Jamal Crawford

NBA Playoffs: Atlanta wins ugly, but moves on to the second round


In all honesty, I would never wish repeat viewing of the Atlanta Hawks’ series-clinching victory over the Orlando Magic on my worst enemy. The on-court product was brutal. Neither team could convert any of their shots, the turnovers were many, and the execution on the whole was fairly awful. Atlanta’s 39.2 percent shooting from the field wasn’t acceptable by any conventional standard, but this wasn’t exactly a conventional game, nor a conventional series. In this bizarro dimension, 39.2 percent is apparently passable, and as the playoff trope often goes: Atlanta’s shooting wasn’t good, but it was good enough.

The Hawks certainly won’t complain with winning Game 6 to close out the series and move on to the second round, regardless of the quality of their competitive display. All of the ugly possessions in the world can’t change the verdict already in the books, and can’t make the Hawks anything lest than Eastern Conference semifinalists.

Orlando’s peripheral players extended their well-memed inability to hit shots, but their shooting problems were exacerbated by a team-wide disinterest in hitting the glass. Dwight Howard did his job — as has been the case all series — to grab 15 boards, but the rest of his team totaled just 16 of their own. 16. Meanwhile, the Hawks collected 36.8 percent of their own misses, and Joe Johnson (of all players) grabbed a game-high seven offensive boards. That’s not superior size, strength, or athleticism, but merely an active guard finding the right spots to create extra possessions. Any Magic player could have done the same, but instead they failed to keep Johnson (and Al Horford) boxed out and didn’t seek out loose balls with the same fervor as their opponents. Orlando played hard, they didn’t apply themselves in this one particularly problematic area — and it cost them.

Still, even with the underwhelming performance on the glass, the Magic had two shots at sending this game into overtime, and failed to convert. The first set produced a wide open three for J.J. Redick, which fittingly found nothing but rim. The second — a gifted opportunity after Horford landed out of bounds while collecting the rebound off of Redick’s attempt — was heavily pressured. Hedo Turkoglu had a five-second count breathing down his neck as he attempted to inbound the ball, and his passing angles were already limited due to his location near the right corner along the baseline. Jason Richardson ultimately received the pass, but was pressured to shoot immediately, and then contested by Josh Smith. It wasn’t to be, as the Hawks dodged both bullets and won Game 6 in regulation.

Maybe Atlanta — a team that had its three leaders in field goal attempts shoot a combined 13-of-55 from the field — isn’t the most worthy second round club, but they successfully managed to not play worse than Orlando. They forced the Magic to play them on uncomfortable, difficult terms, and gutted out an ugly series with an ugly win. Johnson got his (and got his shot attempts), Crawford dropped 19 points, the defense held strong, and the game was won, however unglamorously.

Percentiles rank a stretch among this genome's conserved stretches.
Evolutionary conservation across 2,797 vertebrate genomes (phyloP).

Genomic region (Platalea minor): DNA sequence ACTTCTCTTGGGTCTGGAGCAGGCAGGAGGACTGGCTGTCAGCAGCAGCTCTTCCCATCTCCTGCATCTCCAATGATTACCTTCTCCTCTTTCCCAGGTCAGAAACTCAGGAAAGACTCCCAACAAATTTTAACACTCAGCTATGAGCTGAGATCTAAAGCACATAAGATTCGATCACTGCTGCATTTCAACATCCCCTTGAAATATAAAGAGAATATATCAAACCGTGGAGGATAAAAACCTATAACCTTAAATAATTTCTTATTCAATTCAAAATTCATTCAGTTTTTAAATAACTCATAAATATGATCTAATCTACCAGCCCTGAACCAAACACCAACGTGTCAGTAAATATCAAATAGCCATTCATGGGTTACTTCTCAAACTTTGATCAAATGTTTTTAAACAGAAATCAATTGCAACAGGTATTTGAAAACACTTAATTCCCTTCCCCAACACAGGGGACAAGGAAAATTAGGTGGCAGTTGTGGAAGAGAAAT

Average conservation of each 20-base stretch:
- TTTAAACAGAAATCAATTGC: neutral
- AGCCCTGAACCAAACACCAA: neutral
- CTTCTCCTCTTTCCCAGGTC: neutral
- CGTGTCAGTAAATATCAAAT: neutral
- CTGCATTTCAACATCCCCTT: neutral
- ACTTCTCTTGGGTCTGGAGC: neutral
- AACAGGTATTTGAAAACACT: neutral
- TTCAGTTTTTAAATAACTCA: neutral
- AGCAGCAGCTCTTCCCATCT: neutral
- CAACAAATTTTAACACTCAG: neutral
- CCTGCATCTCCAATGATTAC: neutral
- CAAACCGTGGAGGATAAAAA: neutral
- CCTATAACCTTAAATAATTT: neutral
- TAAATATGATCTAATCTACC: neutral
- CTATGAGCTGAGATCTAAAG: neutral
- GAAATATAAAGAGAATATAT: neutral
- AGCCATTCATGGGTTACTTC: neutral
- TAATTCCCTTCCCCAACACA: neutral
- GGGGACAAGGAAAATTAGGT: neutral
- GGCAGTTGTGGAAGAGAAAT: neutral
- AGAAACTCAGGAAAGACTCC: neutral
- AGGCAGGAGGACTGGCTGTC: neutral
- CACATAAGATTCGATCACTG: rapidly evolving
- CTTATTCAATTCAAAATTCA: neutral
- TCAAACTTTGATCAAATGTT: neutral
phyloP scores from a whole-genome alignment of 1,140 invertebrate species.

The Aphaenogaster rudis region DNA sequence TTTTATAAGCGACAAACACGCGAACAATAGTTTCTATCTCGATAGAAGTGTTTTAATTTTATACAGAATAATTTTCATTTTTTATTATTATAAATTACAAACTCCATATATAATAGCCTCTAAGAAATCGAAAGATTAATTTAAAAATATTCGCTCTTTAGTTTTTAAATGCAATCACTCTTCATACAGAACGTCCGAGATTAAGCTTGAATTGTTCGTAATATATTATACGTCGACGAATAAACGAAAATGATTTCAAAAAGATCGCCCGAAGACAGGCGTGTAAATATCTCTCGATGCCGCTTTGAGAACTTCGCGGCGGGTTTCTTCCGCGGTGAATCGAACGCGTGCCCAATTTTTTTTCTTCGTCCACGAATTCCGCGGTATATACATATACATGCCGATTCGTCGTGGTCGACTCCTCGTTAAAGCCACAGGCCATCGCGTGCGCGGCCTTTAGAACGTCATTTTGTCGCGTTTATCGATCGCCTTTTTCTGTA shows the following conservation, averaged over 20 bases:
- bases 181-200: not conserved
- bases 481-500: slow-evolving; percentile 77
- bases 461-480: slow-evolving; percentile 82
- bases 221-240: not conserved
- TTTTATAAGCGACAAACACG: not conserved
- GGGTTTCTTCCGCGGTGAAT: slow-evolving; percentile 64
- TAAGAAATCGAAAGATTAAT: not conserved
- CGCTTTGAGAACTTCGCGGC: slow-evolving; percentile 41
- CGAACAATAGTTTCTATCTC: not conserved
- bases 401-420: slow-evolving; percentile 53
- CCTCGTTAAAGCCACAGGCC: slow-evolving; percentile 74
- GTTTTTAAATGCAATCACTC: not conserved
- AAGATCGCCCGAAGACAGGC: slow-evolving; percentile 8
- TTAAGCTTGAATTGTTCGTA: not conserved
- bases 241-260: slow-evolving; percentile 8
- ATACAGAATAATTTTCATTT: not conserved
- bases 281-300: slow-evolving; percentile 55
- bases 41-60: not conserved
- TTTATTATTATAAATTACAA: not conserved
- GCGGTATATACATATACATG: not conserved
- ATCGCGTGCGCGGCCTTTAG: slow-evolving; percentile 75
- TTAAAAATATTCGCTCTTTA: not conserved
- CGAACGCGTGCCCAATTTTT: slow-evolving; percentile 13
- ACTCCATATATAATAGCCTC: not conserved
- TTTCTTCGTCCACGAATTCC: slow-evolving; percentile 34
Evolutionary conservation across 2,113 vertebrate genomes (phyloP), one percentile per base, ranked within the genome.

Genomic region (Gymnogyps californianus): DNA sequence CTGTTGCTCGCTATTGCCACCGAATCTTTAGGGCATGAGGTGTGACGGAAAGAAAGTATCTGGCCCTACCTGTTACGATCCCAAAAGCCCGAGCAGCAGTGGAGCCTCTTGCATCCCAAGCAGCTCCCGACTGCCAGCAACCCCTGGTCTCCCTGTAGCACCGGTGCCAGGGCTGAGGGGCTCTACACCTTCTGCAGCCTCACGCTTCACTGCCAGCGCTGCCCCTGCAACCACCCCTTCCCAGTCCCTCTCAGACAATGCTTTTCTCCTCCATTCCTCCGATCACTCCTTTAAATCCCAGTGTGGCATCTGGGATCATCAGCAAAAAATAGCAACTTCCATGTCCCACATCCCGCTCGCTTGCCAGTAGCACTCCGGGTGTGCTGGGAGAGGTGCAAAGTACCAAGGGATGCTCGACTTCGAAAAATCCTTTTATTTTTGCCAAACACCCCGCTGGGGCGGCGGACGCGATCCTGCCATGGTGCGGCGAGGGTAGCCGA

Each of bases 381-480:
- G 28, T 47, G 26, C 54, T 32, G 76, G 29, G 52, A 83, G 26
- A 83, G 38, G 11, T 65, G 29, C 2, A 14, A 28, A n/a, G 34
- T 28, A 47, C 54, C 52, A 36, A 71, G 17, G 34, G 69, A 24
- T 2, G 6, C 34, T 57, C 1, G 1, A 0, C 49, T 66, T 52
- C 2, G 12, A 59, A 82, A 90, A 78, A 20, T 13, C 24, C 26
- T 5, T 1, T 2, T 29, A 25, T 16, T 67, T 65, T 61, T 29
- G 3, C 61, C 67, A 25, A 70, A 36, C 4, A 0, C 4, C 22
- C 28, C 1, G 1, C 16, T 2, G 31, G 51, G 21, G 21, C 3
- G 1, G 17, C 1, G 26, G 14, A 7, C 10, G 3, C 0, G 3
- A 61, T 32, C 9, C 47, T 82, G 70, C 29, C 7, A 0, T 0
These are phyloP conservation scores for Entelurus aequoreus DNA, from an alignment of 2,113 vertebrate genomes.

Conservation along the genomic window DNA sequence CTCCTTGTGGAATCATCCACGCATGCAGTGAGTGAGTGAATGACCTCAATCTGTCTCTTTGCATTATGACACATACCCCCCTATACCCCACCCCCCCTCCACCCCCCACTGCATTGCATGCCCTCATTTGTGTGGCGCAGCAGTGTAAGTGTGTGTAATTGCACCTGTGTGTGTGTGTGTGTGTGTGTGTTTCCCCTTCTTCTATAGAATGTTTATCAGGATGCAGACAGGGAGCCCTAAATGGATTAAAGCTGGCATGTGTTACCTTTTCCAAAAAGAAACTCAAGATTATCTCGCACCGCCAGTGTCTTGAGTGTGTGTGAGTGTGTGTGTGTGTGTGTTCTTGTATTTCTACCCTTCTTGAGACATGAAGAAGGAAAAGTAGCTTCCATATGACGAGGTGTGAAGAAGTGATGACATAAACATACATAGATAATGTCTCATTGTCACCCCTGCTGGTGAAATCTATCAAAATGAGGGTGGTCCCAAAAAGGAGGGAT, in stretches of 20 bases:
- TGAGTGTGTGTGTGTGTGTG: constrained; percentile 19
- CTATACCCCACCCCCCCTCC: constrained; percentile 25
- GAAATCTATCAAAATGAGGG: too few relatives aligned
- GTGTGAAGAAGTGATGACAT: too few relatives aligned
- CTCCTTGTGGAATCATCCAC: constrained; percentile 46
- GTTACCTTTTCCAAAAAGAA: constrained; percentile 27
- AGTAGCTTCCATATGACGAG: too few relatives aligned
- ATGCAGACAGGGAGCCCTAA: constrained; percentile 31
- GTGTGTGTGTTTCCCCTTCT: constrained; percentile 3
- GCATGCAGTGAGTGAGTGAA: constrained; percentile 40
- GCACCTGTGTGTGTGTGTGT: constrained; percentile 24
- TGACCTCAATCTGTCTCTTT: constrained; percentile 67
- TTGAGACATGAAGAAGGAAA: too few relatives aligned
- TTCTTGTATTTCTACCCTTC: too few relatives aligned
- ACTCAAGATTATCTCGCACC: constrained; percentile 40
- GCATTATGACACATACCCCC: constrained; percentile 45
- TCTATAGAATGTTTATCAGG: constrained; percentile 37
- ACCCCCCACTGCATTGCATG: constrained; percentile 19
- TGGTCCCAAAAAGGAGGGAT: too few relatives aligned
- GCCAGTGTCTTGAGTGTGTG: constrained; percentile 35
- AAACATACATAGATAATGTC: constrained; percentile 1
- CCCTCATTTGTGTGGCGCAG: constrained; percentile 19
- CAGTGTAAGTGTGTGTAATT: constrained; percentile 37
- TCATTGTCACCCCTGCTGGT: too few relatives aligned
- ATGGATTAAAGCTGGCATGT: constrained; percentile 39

Such a performance may not bode well for the Hawks’ chances against the Bulls in the second round (anything more than a single Atlanta win in that series will be a huge surprise), but it’s good enough for now. Tonight, the Hawks are victors. Victors who couldn’t make a shot, mind you, but victors nonetheless.

Dwight Howard played through torn MCL and meniscus in playoffs

Dwight Howard
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Dwight Howard hasn’t exactly been healthy in recent years. He missed half of last season with various injuries, including a two-month stretch from January to March after undergoing a knee procedure. On Thursday, he told a Houston radio station that the knee problems continued after that, and he had torn ligaments and cartilage during the Rockets’ Western Conference Finals series against the Warriors:

It’s a little alarming that we didn’t hear about this until now. Sometimes these injuries can heal without surgery, but Howard can become a free agent next summer, so you would think he would want to get any lingering issues addressed ahead of time. Considering his age (he’ll be 30 in December) and his injury history, this isn’t a great sign. A healthy Howard is the difference between the Rockets being a legitimate title contender and an als0-ran, so hopefully these problems are behind him and he can stay healthy this season.

Report: Trevor Booker suspended one game for Hibbert altercation

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On Tuesday night, Jazz big man Trevor Booker was ejected from a preseason game against the Lakers for taking a swing at Roy Hibbert during a scrap.

Now, Yahoo’s Adrian Wojnarowski reports that Booker will be suspended one game for the hit, meaning he’ll miss the Jazz’ October 28 season opener against the Pistons:

Considering he was already ejected, a one-game suspension seems about right.